• experience progressive realisation (things get better over time)
  • benefit from maximised resource generation and maximum use of available public resources (the most is made of available resources in order to meet rights)

It also requires active participation of people affected by budget decisions and transparent, accountable reporting of decisions.

International Covenant on Economic, Social and Cultural Rights (ICESCR): an international agreement which seeks to promote and protect a range of human rights; came into force in 1976.

Intersectionality: the interconnectedness of people’s different characteristics, such as ethnicity, sex and socio-economic background, which can create overlapping and interdependent systems of discrimination and disadvantage.

Minimum core obligations: the obligations considered necessary to meet the minimum essential levels of each of the rights under the International Covenant on Economic, Social and Cultural Rights. These obligations are context-dependent and will look different for different states.

National Performance Framework: the framework sets out a purpose and outcomes for Scotland which describe the kind of Scotland we are aiming to create, the values we want to see in Scotland’s society, and indicators which measure progress against the national outcomes. Available at: https://nationalperformance.gov.scot/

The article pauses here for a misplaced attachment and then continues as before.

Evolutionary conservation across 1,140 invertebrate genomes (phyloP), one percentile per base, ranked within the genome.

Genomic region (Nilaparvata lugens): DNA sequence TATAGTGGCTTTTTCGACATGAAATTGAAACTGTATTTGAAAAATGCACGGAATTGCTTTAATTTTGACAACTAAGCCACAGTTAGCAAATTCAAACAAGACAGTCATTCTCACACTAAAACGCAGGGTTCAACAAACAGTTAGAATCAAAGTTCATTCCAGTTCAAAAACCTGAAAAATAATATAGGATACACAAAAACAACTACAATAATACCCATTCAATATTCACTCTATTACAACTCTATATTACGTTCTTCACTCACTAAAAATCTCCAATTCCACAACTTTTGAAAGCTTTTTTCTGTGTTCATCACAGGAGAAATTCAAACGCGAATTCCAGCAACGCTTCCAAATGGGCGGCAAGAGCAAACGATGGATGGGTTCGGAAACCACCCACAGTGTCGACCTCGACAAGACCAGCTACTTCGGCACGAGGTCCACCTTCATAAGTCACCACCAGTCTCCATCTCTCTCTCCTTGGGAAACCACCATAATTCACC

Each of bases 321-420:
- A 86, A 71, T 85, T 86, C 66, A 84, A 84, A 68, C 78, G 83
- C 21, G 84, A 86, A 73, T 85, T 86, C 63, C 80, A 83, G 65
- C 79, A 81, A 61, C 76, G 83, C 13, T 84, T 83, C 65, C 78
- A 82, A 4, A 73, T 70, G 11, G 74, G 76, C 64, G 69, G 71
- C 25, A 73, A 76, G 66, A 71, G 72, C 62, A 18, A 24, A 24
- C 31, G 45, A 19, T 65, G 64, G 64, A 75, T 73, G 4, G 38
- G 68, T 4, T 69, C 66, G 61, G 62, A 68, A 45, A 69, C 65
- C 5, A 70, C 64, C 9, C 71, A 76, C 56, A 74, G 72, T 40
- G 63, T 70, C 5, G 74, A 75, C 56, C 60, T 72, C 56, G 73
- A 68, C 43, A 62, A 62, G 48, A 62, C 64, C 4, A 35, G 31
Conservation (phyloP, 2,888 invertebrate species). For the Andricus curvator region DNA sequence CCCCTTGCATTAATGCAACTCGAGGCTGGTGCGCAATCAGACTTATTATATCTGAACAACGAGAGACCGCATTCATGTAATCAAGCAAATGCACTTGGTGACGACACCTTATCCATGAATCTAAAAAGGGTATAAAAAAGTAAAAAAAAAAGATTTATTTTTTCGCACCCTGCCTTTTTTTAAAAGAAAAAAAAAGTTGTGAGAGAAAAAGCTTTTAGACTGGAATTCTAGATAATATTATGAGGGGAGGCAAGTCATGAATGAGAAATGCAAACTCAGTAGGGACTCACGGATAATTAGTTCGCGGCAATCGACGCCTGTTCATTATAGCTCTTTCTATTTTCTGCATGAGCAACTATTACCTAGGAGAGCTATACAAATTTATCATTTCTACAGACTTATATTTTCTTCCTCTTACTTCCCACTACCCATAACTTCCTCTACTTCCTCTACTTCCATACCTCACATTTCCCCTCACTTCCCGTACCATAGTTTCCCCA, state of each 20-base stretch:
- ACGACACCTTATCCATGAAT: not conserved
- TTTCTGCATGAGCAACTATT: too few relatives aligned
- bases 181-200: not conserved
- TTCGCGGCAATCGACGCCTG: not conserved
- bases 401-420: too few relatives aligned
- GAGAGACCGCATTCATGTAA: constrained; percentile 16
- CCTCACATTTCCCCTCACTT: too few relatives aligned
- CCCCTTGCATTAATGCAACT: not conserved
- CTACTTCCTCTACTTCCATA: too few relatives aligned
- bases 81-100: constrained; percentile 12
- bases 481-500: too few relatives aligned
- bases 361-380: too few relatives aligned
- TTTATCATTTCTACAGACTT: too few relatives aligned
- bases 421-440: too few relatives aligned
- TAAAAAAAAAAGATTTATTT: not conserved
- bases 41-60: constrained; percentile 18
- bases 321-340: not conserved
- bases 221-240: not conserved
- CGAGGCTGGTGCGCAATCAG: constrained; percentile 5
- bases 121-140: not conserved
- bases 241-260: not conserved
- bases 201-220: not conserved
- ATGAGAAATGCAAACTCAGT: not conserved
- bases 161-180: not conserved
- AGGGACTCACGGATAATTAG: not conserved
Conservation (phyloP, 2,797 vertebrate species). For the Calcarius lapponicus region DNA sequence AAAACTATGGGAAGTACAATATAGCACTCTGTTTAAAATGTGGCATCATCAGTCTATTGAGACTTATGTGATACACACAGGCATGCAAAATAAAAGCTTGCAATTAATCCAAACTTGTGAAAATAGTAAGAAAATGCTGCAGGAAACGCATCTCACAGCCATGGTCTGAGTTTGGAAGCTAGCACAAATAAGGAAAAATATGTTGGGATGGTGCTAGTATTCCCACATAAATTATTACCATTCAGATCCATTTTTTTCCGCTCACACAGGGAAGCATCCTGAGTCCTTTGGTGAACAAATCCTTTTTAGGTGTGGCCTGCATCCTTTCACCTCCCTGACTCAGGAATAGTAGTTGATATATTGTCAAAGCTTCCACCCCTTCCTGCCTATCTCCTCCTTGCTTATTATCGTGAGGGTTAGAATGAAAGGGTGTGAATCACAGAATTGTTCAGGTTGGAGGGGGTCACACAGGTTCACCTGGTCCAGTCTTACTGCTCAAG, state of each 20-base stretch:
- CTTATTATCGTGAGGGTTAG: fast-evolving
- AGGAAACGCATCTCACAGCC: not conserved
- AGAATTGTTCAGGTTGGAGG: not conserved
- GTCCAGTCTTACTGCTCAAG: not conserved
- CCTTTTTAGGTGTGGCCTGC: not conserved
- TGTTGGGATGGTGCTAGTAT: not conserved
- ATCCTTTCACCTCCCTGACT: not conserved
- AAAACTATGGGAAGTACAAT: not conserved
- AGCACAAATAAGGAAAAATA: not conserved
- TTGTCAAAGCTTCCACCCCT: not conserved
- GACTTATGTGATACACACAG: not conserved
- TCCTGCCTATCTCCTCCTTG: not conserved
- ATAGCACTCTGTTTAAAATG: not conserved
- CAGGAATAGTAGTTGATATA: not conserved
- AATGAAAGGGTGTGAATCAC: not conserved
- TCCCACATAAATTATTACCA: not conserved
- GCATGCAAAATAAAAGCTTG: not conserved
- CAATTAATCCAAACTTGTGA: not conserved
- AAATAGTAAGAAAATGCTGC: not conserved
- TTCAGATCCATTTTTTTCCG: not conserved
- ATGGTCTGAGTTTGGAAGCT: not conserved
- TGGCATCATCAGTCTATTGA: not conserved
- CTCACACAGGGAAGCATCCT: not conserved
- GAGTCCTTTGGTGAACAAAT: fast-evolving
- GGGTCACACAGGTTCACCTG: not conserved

Outcome: the result or consequence (as opposed to an output, which is what is done or produced).

Participatory budgeting: process by which local people can allocate a pre-determined budget for spend in their local area.

Policy: a policy can be an overall objective, a guiding principle or a specific action to be taken with the aim of achieving an objective. It is sometimes seen as what governments (central or local) decide to do, or not to do.

Protected characteristic: the 9 protected characteristics are: age, disability, gender reassignment, marriage and civil partnership, pregnancy and maternity, race, religion or belief, sex and sexual orientation. It is illegal to discriminate against anyone because of one (or more) of these characteristics.

Public bodies: organisations within the public sector, which play an important role in delivering public services and for which either Scottish Government or Scottish Parliament is responsible.

Public Sector Equality Duty: part of the Equality Act 2010, which requires public authorities to have due regard to the need to eliminate unlawful discrimination, advance equality of opportunity and foster good relations between people who share a relevant protected characteristic and those who do not. It came into force in April 2011.

Revenue: monetary income, usually of a state or organisation.

Socio-economic disadvantage: living on a low income compared to others in Scotland, with little or no accumulated wealth, leading to greater material deprivation and restricting the ability to access basic goods and services.

Third sector: organisations or associations which are not part of government and do not make profit. This includes charities, cooperatives, and voluntary and community groups.

Contact

Email: Gillian.Achurch@gov.scot